Silver in sunlight. It almost blinded him. He was more accustomed to deep, dark colors and the warm comfort of shadows, and twilight. She smiled at him. He smiled back. How had he gotten here? He was a child of darkness, and of bloodshed. She was nothing like that.
Elrond felt that his life, no matter how difficult it had been up to now, was changing for the better. He was whole. He was out of the darkness, and basking in the light of his silver queen, his hope for the future, and the soft blue glow of Vilya. His life had begun again.
-Excerpt from Silver In Sunlight, the Beginning of Elrond and Celebrian's life together.
Over two thousand years. Long, but not long enough. He wanted to throw himself at her feet, to beg her to stay, to let him help her heal. He was supposed to save her. He'd failed her. He'd failed his children too.
The orcs, and the evil that drove them couldn't get Elrond, and Vilya, but they could get at him through his family. He should have insisted that Celebrian stay home. If for no other reason than to be selfish. He hated her absence from the valley. He wore a ring, but she was the real light in his life. She made him whole. When she left, even for a short time, he was out of sorts, and at a loss. He couldn't concentrate; he worried about her.
He knew the exact moment she left the protection of the valley. He knew when she reached the borders of the Golden Wood, under her mother's protection. And this last journey, he knew exactly when the Orcs attacked, he felt her terror, the horror she saw as the warriors traveling with her were cut down, killed or left to die.
She was strong enough to shut her mind to him when the Orcs tortured her.
His sons brought her home. Broken. Elrond could heal the physical hurts; he could even ease some of the emotional pains, the nightmares. But he couldn't take them away. As time dragged on, she was less and less his light, his life. Now, the light shone through her as she faded.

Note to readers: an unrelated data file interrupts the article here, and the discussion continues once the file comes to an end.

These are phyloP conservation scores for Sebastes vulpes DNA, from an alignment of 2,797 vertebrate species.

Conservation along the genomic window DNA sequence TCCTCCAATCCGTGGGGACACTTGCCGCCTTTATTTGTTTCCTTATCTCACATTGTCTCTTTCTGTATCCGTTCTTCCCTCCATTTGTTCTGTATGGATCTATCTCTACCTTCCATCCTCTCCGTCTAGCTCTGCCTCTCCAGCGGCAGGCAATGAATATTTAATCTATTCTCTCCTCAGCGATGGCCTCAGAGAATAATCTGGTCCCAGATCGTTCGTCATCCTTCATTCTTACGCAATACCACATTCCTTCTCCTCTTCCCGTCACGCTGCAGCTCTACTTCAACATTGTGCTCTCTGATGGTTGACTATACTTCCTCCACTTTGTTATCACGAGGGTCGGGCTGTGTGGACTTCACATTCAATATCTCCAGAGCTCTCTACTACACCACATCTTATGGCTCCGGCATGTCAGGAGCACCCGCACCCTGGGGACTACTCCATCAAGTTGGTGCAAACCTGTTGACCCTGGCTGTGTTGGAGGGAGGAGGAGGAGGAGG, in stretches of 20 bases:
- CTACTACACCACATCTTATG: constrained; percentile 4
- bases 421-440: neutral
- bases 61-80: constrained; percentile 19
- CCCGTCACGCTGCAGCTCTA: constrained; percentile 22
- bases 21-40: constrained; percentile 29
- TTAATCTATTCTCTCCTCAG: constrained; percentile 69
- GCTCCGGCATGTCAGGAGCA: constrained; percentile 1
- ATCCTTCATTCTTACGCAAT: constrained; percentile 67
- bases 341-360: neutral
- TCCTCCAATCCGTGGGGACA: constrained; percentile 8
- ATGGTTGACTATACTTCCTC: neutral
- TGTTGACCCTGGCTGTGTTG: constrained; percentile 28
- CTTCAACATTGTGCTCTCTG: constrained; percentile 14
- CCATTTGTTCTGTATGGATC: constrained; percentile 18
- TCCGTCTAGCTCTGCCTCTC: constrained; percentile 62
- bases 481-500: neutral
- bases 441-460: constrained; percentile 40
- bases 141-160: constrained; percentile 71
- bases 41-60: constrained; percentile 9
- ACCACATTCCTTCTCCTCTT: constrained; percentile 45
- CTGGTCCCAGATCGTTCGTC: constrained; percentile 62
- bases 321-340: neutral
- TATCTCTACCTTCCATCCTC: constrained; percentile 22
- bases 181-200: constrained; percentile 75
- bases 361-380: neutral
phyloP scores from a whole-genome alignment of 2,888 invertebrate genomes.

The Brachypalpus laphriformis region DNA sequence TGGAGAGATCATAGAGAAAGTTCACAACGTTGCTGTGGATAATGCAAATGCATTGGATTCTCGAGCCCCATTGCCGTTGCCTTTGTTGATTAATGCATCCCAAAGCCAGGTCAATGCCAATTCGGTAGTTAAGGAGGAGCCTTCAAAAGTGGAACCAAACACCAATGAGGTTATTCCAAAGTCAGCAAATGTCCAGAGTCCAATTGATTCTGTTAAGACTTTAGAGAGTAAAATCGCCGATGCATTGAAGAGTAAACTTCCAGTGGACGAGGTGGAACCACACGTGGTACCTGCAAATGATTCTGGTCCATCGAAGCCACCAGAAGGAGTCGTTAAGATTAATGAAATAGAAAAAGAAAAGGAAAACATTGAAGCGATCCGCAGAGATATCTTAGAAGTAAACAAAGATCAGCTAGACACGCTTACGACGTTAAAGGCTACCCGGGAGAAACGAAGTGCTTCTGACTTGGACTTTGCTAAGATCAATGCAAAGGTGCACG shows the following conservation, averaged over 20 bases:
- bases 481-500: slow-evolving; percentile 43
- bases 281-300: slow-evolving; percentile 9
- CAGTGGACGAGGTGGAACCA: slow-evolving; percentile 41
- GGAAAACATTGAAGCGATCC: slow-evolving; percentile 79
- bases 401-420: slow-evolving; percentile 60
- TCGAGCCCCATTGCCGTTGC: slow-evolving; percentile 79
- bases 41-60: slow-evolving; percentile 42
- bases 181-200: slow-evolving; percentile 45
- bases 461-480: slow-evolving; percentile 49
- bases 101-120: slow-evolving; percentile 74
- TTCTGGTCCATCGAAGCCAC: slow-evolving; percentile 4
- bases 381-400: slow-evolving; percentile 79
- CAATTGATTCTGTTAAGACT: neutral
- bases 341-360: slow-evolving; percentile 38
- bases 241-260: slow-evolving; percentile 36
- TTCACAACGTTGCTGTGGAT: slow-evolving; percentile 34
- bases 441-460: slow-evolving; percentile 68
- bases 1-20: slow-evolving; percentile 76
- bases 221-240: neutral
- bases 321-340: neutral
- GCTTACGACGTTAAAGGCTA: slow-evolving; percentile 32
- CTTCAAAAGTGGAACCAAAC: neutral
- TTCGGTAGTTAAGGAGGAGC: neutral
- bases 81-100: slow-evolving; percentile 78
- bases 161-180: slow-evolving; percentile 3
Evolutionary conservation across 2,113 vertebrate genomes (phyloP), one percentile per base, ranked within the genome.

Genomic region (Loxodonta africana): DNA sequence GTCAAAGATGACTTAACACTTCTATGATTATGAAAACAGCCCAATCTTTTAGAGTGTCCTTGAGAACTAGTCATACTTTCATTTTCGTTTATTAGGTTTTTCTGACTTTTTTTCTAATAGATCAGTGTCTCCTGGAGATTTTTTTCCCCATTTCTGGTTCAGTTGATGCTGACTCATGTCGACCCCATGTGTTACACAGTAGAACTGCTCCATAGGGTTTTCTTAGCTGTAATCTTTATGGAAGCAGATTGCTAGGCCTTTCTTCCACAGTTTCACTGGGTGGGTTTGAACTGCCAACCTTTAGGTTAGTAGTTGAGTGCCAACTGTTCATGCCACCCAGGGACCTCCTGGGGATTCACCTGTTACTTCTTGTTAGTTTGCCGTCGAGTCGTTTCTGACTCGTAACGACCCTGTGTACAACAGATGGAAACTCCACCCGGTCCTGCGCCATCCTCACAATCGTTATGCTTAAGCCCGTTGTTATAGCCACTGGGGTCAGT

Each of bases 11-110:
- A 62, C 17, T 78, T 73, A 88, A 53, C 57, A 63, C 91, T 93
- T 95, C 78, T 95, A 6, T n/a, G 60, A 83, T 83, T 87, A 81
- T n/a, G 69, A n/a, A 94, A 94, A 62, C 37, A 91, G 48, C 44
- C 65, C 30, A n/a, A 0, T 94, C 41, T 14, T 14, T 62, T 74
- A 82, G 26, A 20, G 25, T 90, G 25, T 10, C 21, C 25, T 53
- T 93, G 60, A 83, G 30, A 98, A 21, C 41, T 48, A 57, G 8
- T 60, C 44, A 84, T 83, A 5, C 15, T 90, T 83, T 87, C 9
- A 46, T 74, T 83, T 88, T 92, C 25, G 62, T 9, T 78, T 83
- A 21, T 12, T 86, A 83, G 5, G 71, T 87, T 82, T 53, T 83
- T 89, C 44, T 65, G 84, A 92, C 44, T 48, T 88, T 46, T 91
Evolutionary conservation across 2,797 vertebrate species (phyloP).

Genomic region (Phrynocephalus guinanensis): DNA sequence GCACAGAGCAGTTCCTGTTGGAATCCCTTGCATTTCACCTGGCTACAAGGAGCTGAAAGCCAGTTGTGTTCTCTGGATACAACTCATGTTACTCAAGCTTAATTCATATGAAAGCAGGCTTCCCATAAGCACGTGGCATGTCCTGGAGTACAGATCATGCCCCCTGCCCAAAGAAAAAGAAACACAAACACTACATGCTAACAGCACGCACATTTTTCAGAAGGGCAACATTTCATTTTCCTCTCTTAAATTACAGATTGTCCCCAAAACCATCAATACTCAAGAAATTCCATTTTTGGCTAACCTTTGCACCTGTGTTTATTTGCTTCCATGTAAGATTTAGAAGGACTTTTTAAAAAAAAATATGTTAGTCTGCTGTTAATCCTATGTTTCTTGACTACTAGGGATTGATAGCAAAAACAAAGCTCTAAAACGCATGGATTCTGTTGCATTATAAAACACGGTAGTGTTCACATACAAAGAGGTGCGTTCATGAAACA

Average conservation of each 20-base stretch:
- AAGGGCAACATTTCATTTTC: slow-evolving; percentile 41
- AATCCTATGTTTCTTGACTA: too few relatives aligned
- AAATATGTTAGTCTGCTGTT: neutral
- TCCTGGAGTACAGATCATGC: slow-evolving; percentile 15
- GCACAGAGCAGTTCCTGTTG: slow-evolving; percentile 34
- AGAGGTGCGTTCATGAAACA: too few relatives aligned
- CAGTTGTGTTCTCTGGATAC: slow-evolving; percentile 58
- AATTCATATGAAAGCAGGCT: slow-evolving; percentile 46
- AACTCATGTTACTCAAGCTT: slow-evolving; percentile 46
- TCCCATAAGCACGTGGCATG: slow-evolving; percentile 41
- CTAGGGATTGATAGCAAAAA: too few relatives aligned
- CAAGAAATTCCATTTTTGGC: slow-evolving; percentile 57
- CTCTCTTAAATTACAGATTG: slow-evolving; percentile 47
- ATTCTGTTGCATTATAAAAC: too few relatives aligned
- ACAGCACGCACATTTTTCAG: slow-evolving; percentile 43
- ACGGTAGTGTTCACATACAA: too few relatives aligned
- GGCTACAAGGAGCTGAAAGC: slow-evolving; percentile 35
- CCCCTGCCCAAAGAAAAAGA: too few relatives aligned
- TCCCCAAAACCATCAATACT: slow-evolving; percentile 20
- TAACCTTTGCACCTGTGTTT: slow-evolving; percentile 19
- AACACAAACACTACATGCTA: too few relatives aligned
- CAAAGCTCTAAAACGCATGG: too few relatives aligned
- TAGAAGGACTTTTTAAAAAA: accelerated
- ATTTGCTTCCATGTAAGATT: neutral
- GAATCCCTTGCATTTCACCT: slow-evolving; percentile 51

He was strong as he handed her into Cirdan's care. He cursed under his breath that he couldn't even leave the valley long enough to put her on the ship himself. He had his duty to fulfill. He was strong as his sons left with Cirdan and Celebrian. It was only when they came back without her that he wasn't strong.
His sons grimly put him to bed, sat with him until he slept. Then they left to avenge her. When Elrond woke up, he knew they'd gone. He had his duty. He had to be strong—alone—again. That first night after the twins had left, he nearly gave up. He was ready to leave himself. It wasn't fair. He always had to give up the ones he loved. He always fulfilled his duty, at cost to himself. He would refuse this time.
He found it when he was rifling through wardrobes and drawers for the clothing he would take with him when he boarded his own ship. A dried bouquet of flowers in a small velvet bag. The flowers she'd carried on their wedding day. She'd saved them, preserved them, and left them here for him. She'd added a note, as if she'd known how he would feel.
'My love. Bring these when you come. When you are done. When you can rest.'
She was still his light. She'd be a beacon, calling to him to come home, to rest, when he was done.
He had work to do. Celebrian was waiting for him.
Go to the companion piece: Where Was He?
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